Cybersecurity is not something that is traditionally thought to be at the top of a company director’s list of responsibilities but company directors are increasingly playing a role in the prevention of cyberattacks. With the high profile Optus data breach impacting customers all across Australia, the spotlight on cybersecurity more than ever. In fact, the importance of cybersecurity is now gaining enough traction that ASIC now considers one of the main duties of a director as ensuring cyber resilience for an organisation.
Board members should have an understanding of what they can do to improve the organisation from a security standpoint. A big part of this is ensuring your organisation is compliant with necessary legal obligations such as those laid out by the Privacy Act and the mandatory notifiable data breach scheme. You are now expected to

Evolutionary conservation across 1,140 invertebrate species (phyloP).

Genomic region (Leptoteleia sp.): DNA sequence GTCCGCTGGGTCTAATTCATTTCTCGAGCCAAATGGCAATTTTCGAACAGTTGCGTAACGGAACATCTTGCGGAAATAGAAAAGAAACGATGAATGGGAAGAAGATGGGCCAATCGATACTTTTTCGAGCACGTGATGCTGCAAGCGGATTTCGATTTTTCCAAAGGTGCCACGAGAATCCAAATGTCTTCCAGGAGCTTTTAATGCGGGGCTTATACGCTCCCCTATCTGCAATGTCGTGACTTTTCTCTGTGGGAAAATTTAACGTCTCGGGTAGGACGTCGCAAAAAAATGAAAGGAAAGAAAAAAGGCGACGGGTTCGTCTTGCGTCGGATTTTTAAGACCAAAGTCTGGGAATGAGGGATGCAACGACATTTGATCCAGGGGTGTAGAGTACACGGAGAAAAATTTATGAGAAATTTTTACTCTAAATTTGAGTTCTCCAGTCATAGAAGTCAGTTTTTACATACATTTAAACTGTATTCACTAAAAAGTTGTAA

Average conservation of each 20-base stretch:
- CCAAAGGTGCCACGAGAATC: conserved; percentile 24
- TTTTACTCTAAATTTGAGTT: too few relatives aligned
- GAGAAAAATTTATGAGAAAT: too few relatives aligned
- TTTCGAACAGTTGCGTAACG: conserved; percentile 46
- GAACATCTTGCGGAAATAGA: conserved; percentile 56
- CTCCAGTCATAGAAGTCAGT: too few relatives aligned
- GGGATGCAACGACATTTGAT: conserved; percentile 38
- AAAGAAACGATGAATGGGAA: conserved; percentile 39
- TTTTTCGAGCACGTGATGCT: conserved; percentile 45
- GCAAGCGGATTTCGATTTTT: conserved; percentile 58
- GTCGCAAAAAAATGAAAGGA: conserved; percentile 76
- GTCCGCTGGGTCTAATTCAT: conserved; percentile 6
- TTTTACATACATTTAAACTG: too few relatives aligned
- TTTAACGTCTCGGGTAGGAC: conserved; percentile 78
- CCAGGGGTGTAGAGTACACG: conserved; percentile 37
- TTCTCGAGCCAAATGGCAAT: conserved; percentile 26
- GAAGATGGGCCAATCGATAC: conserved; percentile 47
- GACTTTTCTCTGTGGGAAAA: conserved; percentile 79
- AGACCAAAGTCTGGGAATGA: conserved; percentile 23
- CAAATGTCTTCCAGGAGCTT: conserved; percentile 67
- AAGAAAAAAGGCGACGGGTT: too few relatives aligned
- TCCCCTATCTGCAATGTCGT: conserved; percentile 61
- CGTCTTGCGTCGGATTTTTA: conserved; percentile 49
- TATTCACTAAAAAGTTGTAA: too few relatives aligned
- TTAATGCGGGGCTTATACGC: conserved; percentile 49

This includes ensuring your company is adequately equipped to handle incidents when they occur. Who will be notified? How will it be remediated? What is the damage?
A breach can have significant damage to not just your cyber resources and data but your company reputation. A data breach can cause fear and uncertainty among your clients, board members and shareholders. Due to this it is important that your business has cyber insurance is important to cover your costs in the case of a breach to handle the fallout of a breach.
Going forward – cybersecurity is increasingly creeping into a director’s role and responsibilities to ensuring your organisation is cyber-ready is the key to success.
As more and more large-scale companies are faced with high profile cyber-attacks, this is becoming increasingly important. Not only will you need to work to ensure that you have all the necessary technological controls in place to prevent a cyber-attack, you will need to have a plan in place to be able to manage stakeholders in the event a breach occurs.